The Flathead Lake - Swan Lake area in the northwestern portion of the State experienced a damaging earthquake on March 31, 1952. This shock was felt over an area of 91,000 square kilometers and caused minor damage along the eastern shore of Flathead Lake (intensity VII).

The largest earthquake in Montana's history was the magnitude 7.3 Hebgen Lake earthquake of August 17, 1959. At 11:37 p.m., Mountain Standard Time, the earth beneath Hebgen Lake suddenly warped and rotated, generating a seiche that continued for about 11 1/2 hours. The first few waves were over 1 meter in height, large enough to flow over Hebgen Dam, a concrete core earthfill structure that was completed in 1914. Although the dam's concrete corewall cracked in 16 places, only a minor amount of seepage occurred. The surface of the lake, which contained 324,000 acre-feet at the time of the earthquake, dropped more than 3 meters because of the violent geologic changes.

The main tremor triggered a major landslide in the Madison River Canyon, about 9 kilometers downstream from Hebgen Dam. An estimated 80 million tons of rock jarred loose by the earthquake slid down the south wall of the canyon. The slide's volume was estimated at 37 to 43 million cubic yards. Nearly 2 kilometers of the river and highway (Montana 287) were buried to depths as great as 120 meters. At least 26 people in the Rock Creek Campground were buried by the slide. Two other campers were killed by a rolling boulder at Cliff Lake, west of Madison Valley. The slide formed a natural dam in Madison Canyon which blocked the flow of the Madison River and created a new lake which within a few weeks was about 60 meters deep, and extended almost to Hebgen Dam. It has been appropriately named "Earthquake Lake."

Many summer homes in the Hebgen Lake area were badly damaged and there was considerable cracking and shifting of roadways. State Highway 287 broke away and slid into Hebgen Lake at four different places. Damage to roads and timber was estimated at over $11 million.

On the night of the earthquake about 18,000 people were vacationing in nearby Yellowstone National Park. Although buildings in the park were jarred by the tremor and huge boulders smashed down onto roads, no one was killed or badly injured. The earthquake disrupted the well-known thermal features in the park. Old Faithful's eruptions slowed slightly from an average 61-minute cycle to 65 minutes. Other geysers changed eruption times, new ones began to erupt, and many bubbling springs burst into violent activity.

A maximum intensity of X was assigned to the Hebgen Lake earthquake. Major new fault scarps were formed along existing normal faults northeast of Hebgen Lake. A maximum vertical displacement of 7 meters was observed near Red Canyon Creek. Minor to moderate damage occurred throughout southern Montana, northeastern Idaho, and northwestern Wyoming. The felt area extended as far as Seattle, Washington, to the west, Banff, Canada, to the north, Dickinson, North Dakota, to the east, and Provo, Utah, to the south, covering eight States and British Columbia, Alberta, and Saskatchenwan, Canada, a total of about 1,500,000 square kilometers.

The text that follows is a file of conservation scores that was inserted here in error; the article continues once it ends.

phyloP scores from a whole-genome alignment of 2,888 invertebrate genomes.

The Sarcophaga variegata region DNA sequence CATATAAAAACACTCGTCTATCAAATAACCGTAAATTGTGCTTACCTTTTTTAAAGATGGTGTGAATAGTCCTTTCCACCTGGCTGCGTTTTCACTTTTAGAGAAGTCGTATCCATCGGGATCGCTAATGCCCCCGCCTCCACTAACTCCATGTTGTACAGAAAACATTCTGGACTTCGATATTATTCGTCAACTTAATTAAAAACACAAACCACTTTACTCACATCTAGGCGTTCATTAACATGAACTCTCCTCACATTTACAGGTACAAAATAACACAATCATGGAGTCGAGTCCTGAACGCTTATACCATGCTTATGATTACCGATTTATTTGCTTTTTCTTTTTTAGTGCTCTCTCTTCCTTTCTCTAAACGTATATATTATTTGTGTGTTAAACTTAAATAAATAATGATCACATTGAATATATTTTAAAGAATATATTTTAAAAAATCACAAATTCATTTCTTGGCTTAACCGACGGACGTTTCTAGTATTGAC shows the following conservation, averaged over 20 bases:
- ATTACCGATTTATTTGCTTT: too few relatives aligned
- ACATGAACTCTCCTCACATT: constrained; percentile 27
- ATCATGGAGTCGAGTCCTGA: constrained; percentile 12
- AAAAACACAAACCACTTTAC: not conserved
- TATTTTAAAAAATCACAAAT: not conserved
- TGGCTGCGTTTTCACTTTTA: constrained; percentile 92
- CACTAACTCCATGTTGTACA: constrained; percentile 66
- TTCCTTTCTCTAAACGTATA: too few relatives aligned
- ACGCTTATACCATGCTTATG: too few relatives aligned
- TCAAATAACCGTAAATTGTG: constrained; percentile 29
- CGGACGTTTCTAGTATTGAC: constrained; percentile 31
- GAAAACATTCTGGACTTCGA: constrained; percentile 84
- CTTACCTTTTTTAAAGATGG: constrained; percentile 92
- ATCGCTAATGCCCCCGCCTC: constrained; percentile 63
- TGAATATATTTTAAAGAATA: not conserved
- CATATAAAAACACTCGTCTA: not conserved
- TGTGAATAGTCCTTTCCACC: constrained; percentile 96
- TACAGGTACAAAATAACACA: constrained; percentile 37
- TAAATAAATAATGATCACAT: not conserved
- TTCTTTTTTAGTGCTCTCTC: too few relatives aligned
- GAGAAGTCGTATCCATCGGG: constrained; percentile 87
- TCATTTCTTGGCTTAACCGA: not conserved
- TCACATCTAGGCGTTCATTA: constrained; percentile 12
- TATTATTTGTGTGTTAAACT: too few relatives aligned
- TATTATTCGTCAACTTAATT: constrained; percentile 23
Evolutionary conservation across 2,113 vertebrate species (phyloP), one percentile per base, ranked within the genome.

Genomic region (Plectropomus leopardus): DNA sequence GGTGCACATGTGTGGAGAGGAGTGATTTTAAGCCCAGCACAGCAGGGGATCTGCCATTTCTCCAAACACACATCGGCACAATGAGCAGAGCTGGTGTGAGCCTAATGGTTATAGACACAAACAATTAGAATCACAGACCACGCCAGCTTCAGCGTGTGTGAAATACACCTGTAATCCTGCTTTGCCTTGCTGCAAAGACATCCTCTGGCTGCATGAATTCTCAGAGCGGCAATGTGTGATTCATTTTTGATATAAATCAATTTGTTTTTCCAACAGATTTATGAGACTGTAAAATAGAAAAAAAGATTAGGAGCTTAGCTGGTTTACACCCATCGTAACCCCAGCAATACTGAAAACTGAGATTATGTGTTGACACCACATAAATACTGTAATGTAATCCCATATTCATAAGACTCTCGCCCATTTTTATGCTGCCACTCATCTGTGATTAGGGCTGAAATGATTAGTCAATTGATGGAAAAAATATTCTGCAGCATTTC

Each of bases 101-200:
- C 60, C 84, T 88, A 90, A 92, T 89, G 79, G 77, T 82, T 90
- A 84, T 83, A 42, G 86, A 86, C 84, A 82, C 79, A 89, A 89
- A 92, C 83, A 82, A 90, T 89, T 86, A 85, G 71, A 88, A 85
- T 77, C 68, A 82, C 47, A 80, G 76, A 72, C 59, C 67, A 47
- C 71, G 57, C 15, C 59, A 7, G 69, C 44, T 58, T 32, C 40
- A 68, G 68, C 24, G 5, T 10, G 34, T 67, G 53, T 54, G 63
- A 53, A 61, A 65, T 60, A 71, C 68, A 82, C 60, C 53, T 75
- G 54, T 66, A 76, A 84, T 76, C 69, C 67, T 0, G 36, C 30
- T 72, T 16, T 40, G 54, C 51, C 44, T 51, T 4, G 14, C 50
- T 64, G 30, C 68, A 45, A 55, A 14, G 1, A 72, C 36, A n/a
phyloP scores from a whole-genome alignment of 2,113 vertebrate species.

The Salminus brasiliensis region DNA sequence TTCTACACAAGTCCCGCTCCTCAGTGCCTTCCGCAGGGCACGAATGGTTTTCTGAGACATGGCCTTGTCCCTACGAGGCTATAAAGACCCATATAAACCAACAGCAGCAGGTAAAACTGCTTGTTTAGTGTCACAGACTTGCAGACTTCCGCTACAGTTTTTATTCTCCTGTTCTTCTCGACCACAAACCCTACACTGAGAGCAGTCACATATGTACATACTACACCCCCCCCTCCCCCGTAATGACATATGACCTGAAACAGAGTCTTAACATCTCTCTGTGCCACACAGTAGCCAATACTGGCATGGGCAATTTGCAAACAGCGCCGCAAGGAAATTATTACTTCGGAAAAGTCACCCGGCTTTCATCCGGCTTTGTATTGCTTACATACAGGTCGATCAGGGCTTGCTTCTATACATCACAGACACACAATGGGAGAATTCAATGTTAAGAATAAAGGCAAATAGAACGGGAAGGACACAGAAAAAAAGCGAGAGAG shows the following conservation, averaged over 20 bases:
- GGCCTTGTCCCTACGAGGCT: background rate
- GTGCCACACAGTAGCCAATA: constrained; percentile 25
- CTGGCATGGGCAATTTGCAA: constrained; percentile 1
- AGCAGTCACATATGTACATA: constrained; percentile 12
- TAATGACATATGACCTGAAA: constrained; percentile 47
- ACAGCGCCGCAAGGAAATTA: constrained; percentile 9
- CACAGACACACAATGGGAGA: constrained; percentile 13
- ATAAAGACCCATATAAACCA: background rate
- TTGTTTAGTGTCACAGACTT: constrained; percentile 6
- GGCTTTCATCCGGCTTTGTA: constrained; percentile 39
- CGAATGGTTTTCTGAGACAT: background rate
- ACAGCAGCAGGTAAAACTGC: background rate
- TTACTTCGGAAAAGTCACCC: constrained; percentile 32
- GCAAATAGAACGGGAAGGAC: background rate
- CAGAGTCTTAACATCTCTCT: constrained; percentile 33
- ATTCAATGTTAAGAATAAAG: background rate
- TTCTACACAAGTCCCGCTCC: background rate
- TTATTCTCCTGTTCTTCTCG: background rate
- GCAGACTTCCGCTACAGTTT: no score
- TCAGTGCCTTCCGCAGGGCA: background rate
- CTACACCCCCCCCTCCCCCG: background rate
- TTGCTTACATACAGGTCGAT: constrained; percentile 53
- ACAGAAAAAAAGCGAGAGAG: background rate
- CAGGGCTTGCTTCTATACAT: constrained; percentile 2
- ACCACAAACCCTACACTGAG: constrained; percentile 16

The Forest Service of the U.S. Department of Agriculture later established the Madison River Canyon earthquake area to preserve the earthquake features and provide for public use and safety. A visitor center which includes a visible-recording seismograph is maintained by the Forest Service. Also, there is a memorial marker to those whose lives were lost during the earthquake. Although the scene of large-scale destruction and tragedy, the locality is of great scientific and general interest because it provides a dramatic example of mountain-building and earth-shaping processes.

A magnitude 4.7 earthquake in the Flathead Lake area on April 1, 1969, cause damage and reached intensity VII at Big Arm, Dayton, and Proctor. Some damage was also noted in the Lake Mary Ronan area and a water well near Polson went dry. Several wells in the Proctor area increased their flow or became muddy. The shock was felt over 26,000 square kilometers and was followed by at least 21 felt aftershocks from April 1 to April 24. The strongest aftershock, on April 5, reached intensity V at Lake Mary Ronan. Over 325 minor aftershocks were reported felt from May 1969 through December 1971, mainly in the Big Arm - Polson area.

Abridged from Earthquake Information Bulletin, Volume 6, Number 4, July - August, 1974, by Carl A. von Hake.

For a list of earthquakes that have occurred since this article was written, use the Earthquake Search.